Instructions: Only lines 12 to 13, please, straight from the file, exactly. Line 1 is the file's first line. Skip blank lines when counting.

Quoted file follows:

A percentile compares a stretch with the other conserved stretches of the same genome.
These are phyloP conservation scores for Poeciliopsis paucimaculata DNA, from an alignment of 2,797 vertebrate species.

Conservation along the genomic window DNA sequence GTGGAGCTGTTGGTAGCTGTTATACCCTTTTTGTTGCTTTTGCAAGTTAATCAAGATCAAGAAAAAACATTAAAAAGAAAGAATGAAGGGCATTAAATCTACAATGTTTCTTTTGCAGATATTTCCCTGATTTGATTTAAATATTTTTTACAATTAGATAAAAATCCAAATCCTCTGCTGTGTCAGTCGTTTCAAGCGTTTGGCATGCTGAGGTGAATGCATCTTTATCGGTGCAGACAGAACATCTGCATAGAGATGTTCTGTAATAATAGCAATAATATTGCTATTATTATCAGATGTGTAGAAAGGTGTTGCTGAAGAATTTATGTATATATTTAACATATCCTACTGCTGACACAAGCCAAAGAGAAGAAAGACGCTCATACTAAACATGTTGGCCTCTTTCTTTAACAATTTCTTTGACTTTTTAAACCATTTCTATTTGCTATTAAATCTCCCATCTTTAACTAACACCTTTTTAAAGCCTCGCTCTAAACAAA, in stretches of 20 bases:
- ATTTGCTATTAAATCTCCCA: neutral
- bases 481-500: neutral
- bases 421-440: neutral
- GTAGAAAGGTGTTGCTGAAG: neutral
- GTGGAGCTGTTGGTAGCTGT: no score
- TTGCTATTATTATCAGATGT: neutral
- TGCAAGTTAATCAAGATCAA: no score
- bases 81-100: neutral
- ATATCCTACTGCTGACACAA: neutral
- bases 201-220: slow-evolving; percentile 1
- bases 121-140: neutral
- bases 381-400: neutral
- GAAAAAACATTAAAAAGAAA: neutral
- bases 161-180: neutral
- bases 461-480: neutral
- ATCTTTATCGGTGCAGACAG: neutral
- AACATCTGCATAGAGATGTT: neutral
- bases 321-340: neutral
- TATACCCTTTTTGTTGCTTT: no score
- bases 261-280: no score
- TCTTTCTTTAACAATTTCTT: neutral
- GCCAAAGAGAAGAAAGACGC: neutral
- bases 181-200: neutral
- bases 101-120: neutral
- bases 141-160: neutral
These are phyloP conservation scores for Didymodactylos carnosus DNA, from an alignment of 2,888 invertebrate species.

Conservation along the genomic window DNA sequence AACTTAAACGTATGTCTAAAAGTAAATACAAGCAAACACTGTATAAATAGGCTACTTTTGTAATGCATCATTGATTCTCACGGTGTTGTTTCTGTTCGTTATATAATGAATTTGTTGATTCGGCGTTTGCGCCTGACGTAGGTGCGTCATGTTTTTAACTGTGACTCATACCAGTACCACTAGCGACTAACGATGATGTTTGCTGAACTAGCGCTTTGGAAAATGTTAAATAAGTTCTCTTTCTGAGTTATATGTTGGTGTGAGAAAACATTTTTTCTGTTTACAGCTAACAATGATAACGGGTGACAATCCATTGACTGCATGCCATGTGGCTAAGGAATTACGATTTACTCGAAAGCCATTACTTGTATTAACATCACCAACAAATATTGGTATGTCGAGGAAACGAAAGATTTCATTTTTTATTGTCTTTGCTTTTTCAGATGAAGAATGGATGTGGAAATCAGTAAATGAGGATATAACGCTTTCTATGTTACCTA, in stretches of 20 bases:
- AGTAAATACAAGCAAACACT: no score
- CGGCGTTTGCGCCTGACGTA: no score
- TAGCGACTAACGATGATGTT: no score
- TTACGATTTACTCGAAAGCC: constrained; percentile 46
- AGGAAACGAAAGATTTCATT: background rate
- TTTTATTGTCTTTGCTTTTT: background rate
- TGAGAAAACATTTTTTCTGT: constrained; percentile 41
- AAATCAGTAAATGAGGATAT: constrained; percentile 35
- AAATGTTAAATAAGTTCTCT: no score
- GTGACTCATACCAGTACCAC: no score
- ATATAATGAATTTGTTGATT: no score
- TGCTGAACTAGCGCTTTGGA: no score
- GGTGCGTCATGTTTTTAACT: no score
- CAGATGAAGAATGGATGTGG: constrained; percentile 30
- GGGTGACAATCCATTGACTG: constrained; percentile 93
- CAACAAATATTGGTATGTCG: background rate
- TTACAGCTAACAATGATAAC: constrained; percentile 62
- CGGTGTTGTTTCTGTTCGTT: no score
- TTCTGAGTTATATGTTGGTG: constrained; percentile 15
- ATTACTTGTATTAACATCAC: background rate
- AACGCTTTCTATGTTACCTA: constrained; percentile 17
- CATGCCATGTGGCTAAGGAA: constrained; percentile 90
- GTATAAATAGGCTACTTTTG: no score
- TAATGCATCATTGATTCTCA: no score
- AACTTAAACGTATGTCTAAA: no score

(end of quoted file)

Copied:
- ATATCCTACTGCTGACACAA: neutral
- bases 201-220: slow-evolving; percentile 1